The Tale of Two Cities: Reinstating Mask Mandates and Lockdowns

As we approach another election season, the specter of COVID-19 continues to cast a long shadow over our daily lives.

The resurgence of mask mandates and temporary lockdowns is becoming increasingly evident across the nation, with Hollywood studio Lionsgate and a school district in South Texas leading the charge.

Lionsgate reinstated a mask mandate for nearly half of its workforce at its flagship office in Santa Monica, California.

Meanwhile, in South Texas, just outside of San Antonio, a school district temporarily shut its doors, due to a sudden increase in COVID cases.

Runge ISD closed down this week, with plans to reopen on Tuesday, August 29, following the detection of 10 COVID cases among teachers and staff members. This closure also led to the suspension of extracurricular activities, further disrupting the educational experience of students.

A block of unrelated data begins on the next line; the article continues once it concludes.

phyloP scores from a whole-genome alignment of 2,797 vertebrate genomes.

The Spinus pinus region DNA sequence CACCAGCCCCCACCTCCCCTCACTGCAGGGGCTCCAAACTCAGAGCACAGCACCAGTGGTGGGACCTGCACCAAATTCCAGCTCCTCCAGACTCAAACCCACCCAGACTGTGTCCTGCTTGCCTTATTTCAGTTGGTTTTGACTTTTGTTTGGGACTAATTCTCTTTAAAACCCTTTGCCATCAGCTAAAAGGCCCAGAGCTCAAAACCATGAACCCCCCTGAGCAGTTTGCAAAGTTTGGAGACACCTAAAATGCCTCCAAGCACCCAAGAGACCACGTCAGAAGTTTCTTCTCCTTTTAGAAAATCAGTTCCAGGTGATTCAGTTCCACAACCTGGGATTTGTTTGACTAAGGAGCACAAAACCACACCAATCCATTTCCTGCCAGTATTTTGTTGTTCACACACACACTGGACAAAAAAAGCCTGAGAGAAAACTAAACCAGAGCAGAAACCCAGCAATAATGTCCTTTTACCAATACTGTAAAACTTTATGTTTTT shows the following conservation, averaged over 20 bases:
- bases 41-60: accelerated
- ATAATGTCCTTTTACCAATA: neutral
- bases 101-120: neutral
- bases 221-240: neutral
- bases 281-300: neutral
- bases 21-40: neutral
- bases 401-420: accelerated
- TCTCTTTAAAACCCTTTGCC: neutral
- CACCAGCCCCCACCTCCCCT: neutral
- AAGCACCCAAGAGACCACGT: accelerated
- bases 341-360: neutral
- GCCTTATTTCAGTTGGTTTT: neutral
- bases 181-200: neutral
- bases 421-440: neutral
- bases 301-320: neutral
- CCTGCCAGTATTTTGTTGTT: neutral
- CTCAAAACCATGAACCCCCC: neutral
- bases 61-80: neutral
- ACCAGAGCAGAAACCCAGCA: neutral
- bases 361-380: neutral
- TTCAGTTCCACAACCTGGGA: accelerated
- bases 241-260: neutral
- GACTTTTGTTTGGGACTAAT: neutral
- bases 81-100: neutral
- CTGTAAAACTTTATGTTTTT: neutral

Superintendent Hector Dominguez Jr. emphasized the importance of safety in his statement, saying, “The safety and well-being of our students, staff, and community is a top priority.”

This sentiment echoes the concerns of many educators nationwide as they grapple with the challenges of providing quality education amidst a public health crisis.

In addition to closures and mask mandates, other disruptive measures such as contact tracing and social distancing rules are making a comeback.

In Atlanta, Morris Brown College, a private institution, announced it will require students and employees to wear face masks on campus once again.

This decision was made just a week after classes began and will be in effect for two weeks, despite there being no reported COVID cases on campus.

On the other hand, Rutgers University in Piscataway, New Jersey has taken a more stringent approach by confirming it will disenroll students who refuse to comply with their vaccine requirement.

This bold move highlights the increasing pressure on universities to bring back controversial measures, even if it means making decisions that may not be popular or based in science.

This article appeared in The Patriot Brief and has been published here with permission.

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Written by Western Reader

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